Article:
How to Browse the Web Securely: Stay Safe Online

How to Browse the Web Securely: Stay Safe Online
Online security should be the point of concern for every user

Web browsers are invaluable tools for users and make up a huge portion of our daily time spent in the digital world. Unfortunately, they hold many personal files and information, making them a desirable target for cybercriminals. Threat actors could attempt to access a person’s computer or other computers on the network it is connected to, using attacks launched through web browsers. This article will tell you about what threats you can face on the Internet and how to keep your privacy using different resources in the network.

Top browser threats

There are different threats with different purposes. Some are explicitly aimed at the browser, others at something else. Here is a list of common threats:

The exploitation of vulnerabilities in any extensions, plugins, and browsers you install. This tactic is widely used to obtain confidential data or to distribute additional malware. These threats are presented under the guise of phishing emails or visits to sites that a hacker controls. Another tactic may be the XSS attack, which sometimes belongs not only to the websites’ flaws, but also on browser vulnerabilities.

Malicious plugins: Plugins are used to improve the performance of the Internet. However, they also have privileged access to the browser. Thus, malicious plugins under the guise of legitimate ones can be distributed to download additional malware or to steal user data.

DNS poisoning: DNS is a computer system that retrieves information about domains that it converts into IP addresses so that browsers display the site users want to visit. But attacks on DNS kb records on DNS servers may allow hackers to redirect the browser to malicious domains like phishing sites.

Session hijacking: If attackers can steal session IDs (if they are not encrypted), they could log into the same websites and apps that the user did, pretending to be the user. They could then steal sensitive information and even financial details. Websites and app servers give out session IDs when users log in.

Man-in-the-middle/browser attack: Intruders can send a user to a phishing site via a page with a request for authorization in the web browser. If hackers control the router through which the victim is connected to the network, it will be much easier to do so.

Web app exploitation: Malicious code can attack apps on your computer rather than the browser, but the browser is used to run the code. Such attack is also actual for the apps that use the browser tab rendering inside of the app window to display the user interface.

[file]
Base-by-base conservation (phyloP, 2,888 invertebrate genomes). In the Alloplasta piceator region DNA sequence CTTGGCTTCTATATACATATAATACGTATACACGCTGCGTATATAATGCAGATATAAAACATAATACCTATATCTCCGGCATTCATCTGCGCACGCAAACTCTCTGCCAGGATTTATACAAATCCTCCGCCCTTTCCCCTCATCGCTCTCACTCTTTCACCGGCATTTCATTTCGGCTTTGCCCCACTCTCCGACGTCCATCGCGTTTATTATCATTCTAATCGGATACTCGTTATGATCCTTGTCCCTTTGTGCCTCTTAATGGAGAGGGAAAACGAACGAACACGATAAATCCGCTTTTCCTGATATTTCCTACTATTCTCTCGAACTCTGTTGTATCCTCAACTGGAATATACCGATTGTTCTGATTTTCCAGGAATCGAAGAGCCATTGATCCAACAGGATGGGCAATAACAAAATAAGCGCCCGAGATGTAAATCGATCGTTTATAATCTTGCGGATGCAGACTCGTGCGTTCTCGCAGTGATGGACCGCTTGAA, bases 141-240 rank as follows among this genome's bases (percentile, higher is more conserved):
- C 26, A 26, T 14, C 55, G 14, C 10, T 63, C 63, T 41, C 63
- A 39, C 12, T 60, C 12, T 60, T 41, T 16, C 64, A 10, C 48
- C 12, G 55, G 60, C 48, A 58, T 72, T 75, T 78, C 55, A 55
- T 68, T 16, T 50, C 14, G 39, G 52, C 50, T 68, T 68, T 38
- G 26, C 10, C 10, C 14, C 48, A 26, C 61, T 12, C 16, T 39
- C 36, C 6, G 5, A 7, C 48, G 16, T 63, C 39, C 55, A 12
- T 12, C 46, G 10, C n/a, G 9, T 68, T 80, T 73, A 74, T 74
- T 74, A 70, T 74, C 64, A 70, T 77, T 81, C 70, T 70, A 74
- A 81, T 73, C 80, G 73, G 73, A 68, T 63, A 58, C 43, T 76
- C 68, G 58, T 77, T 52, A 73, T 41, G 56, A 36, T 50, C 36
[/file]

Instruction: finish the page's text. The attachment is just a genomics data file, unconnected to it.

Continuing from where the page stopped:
How to browse the Web more securely?

To reduce the risks of confidential data loss and malicious content distribution, users can take the following steps:

1. Don’t share your personal information

The first thing to note about network security is preserving your data from third parties. Users should understand who they are sharing their bank details, passwords, insurance numbers, and more. The theft of confidential data is not the primary purpose of fraudsters, but if you get it, intruders can compromise you or sell this information to third parties. In either case, users risk losing the integrity of their privacy.

2. Keep your browser and plugins updated

Remove all old plugins to reduce the risk of exploiting vulnerabilities. All browser and plugin updates are designed to increase the level of protection against new system intrusion methods.

3. Only visit HTTPS sites

Pay attention to the top of your web browser whenever you visit a website. His address bar should read “HTTPS”. Also, note the lock symbol at the beginning of the browser address bar; it shows that the connection is protected. In the dialogue window that appears after clicking on that lock, you’ll see the information about the certificate issuer and date of expiration.

Secured connection
Lock in the left part of URL bar is a sign of secured connection

4. Be “phishing aware

Be careful what opens in your email. For example, do not click on links and attached forms in an email whose sender you do not know. These links may carry malicious content, and the forms will attempt to retrieve all your personal information.

Extension spoofing strikes Spanish-speaking countries
Phishing email that aims to install malware on your PC

5. Think before downloading

Before downloading the application or program, verify the authenticity of the site from which you want to download it. If you doubt the site’s authenticity because of its illiteracy or for some other reason, then go to the sources familiar to you and download from there all that you need.

6. Create and use complex passwords

Complex and reliable passwords are another way to protect yourself from unwanted pests. Create a password with at least 12 characters and use lower case and upper case letters; you can also include different types of surfaces. Average-difficulty passwords are easier to crack. This is because they can be in the password dictionary that the attacker uses to attack successfully.

7. Use antivirus and antimalware software

Using reliable security is another good additional layer of protection for your data and your entire system. GridinSoft Anti-Malware will be a good help for you when using different browsers. It is designed to scan your system and online activities continuously. This protection will alert you to a potential threat if a malicious site or program is detected. GridinSoft Anti-Malware is also designed to remove all malware from your PC.

By Stephanie Adlam

I write about how to make your Internet browsing comfortable and safe. The modern digital world is worth being a part of, and I want to show you how to do it properly.

View all of Stephanie Adlam's posts.

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